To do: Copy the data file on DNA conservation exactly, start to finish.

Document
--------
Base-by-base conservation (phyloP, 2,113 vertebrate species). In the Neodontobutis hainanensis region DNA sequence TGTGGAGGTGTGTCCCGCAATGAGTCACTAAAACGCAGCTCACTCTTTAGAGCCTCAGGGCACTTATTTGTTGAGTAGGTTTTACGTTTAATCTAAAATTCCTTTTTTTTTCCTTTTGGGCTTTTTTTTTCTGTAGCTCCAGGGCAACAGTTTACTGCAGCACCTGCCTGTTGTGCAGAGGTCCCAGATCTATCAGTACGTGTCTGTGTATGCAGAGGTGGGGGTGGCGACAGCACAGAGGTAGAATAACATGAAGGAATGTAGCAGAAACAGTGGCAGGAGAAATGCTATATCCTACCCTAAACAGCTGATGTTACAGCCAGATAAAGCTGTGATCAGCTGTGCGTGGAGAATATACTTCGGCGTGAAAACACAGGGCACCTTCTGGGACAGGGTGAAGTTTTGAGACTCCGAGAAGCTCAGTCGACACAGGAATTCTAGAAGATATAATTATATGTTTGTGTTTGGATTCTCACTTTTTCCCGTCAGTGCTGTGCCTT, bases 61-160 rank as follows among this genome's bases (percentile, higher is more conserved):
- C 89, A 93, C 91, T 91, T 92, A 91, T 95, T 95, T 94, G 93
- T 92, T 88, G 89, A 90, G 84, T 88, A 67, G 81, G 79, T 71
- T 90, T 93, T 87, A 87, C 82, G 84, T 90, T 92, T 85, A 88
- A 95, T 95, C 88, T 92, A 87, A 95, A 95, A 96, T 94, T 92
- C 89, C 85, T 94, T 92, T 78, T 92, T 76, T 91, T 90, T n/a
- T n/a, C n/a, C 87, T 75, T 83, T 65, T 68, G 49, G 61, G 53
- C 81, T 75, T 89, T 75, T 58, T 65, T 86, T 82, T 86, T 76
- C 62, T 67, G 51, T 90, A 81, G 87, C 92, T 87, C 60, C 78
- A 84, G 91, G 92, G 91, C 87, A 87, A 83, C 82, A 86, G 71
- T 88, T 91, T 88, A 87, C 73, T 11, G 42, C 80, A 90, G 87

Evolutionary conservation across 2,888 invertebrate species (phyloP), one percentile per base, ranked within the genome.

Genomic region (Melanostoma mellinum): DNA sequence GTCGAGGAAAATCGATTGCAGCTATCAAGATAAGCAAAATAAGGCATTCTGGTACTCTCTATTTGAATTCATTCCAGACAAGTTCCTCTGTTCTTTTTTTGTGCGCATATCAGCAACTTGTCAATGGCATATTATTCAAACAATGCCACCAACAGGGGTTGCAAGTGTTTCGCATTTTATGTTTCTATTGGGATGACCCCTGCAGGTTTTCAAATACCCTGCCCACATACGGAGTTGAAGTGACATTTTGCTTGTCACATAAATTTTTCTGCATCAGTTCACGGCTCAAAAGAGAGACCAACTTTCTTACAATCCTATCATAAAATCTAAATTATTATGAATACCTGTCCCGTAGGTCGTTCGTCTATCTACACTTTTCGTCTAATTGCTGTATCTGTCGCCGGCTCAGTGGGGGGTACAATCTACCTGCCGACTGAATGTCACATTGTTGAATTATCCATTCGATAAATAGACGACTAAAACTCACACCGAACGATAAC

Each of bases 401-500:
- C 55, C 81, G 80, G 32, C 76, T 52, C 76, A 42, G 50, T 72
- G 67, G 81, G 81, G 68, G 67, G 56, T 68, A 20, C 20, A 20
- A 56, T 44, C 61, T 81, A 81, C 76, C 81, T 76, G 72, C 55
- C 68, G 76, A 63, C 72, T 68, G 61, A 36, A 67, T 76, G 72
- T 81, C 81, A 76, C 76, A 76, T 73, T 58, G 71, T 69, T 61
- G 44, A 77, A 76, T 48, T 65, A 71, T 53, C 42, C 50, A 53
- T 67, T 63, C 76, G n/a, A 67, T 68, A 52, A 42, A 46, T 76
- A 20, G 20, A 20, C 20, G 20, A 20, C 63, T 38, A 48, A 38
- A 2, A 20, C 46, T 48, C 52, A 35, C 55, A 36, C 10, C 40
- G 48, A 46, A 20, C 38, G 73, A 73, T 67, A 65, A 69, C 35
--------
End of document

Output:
Base-by-base conservation (phyloP, 2,113 vertebrate species). In the Neodontobutis hainanensis region DNA sequence TGTGGAGGTGTGTCCCGCAATGAGTCACTAAAACGCAGCTCACTCTTTAGAGCCTCAGGGCACTTATTTGTTGAGTAGGTTTTACGTTTAATCTAAAATTCCTTTTTTTTTCCTTTTGGGCTTTTTTTTTCTGTAGCTCCAGGGCAACAGTTTACTGCAGCACCTGCCTGTTGTGCAGAGGTCCCAGATCTATCAGTACGTGTCTGTGTATGCAGAGGTGGGGGTGGCGACAGCACAGAGGTAGAATAACATGAAGGAATGTAGCAGAAACAGTGGCAGGAGAAATGCTATATCCTACCCTAAACAGCTGATGTTACAGCCAGATAAAGCTGTGATCAGCTGTGCGTGGAGAATATACTTCGGCGTGAAAACACAGGGCACCTTCTGGGACAGGGTGAAGTTTTGAGACTCCGAGAAGCTCAGTCGACACAGGAATTCTAGAAGATATAATTATATGTTTGTGTTTGGATTCTCACTTTTTCCCGTCAGTGCTGTGCCTT, bases 61-160 rank as follows among this genome's bases (percentile, higher is more conserved):
- C 89, A 93, C 91, T 91, T 92, A 91, T 95, T 95, T 94, G 93
- T 92, T 88, G 89, A 90, G 84, T 88, A 67, G 81, G 79, T 71
- T 90, T 93, T 87, A 87, C 82, G 84, T 90, T 92, T 85, A 88
- A 95, T 95, C 88, T 92, A 87, A 95, A 95, A 96, T 94, T 92
- C 89, C 85, T 94, T 92, T 78, T 92, T 76, T 91, T 90, T n/a
- T n/a, C n/a, C 87, T 75, T 83, T 65, T 68, G 49, G 61, G 53
- C 81, T 75, T 89, T 75, T 58, T 65, T 86, T 82, T 86, T 76
- C 62, T 67, G 51, T 90, A 81, G 87, C 92, T 87, C 60, C 78
- A 84, G 91, G 92, G 91, C 87, A 87, A 83, C 82, A 86, G 71
- T 88, T 91, T 88, A 87, C 73, T 11, G 42, C 80, A 90, G 87

Evolutionary conservation across 2,888 invertebrate species (phyloP), one percentile per base, ranked within the genome.

Genomic region (Melanostoma mellinum): DNA sequence GTCGAGGAAAATCGATTGCAGCTATCAAGATAAGCAAAATAAGGCATTCTGGTACTCTCTATTTGAATTCATTCCAGACAAGTTCCTCTGTTCTTTTTTTGTGCGCATATCAGCAACTTGTCAATGGCATATTATTCAAACAATGCCACCAACAGGGGTTGCAAGTGTTTCGCATTTTATGTTTCTATTGGGATGACCCCTGCAGGTTTTCAAATACCCTGCCCACATACGGAGTTGAAGTGACATTTTGCTTGTCACATAAATTTTTCTGCATCAGTTCACGGCTCAAAAGAGAGACCAACTTTCTTACAATCCTATCATAAAATCTAAATTATTATGAATACCTGTCCCGTAGGTCGTTCGTCTATCTACACTTTTCGTCTAATTGCTGTATCTGTCGCCGGCTCAGTGGGGGGTACAATCTACCTGCCGACTGAATGTCACATTGTTGAATTATCCATTCGATAAATAGACGACTAAAACTCACACCGAACGATAAC

Each of bases 401-500:
- C 55, C 81, G 80, G 32, C 76, T 52, C 76, A 42, G 50, T 72
- G 67, G 81, G 81, G 68, G 67, G 56, T 68, A 20, C 20, A 20
- A 56, T 44, C 61, T 81, A 81, C 76, C 81, T 76, G 72, C 55
- C 68, G 76, A 63, C 72, T 68, G 61, A 36, A 67, T 76, G 72
- T 81, C 81, A 76, C 76, A 76, T 73, T 58, G 71, T 69, T 61
- G 44, A 77, A 76, T 48, T 65, A 71, T 53, C 42, C 50, A 53
- T 67, T 63, C 76, G n/a, A 67, T 68, A 52, A 42, A 46, T 76
- A 20, G 20, A 20, C 20, G 20, A 20, C 63, T 38, A 48, A 38
- A 2, A 20, C 46, T 48, C 52, A 35, C 55, A 36, C 10, C 40
- G 48, A 46, A 20, C 38, G 73, A 73, T 67, A 65, A 69, C 35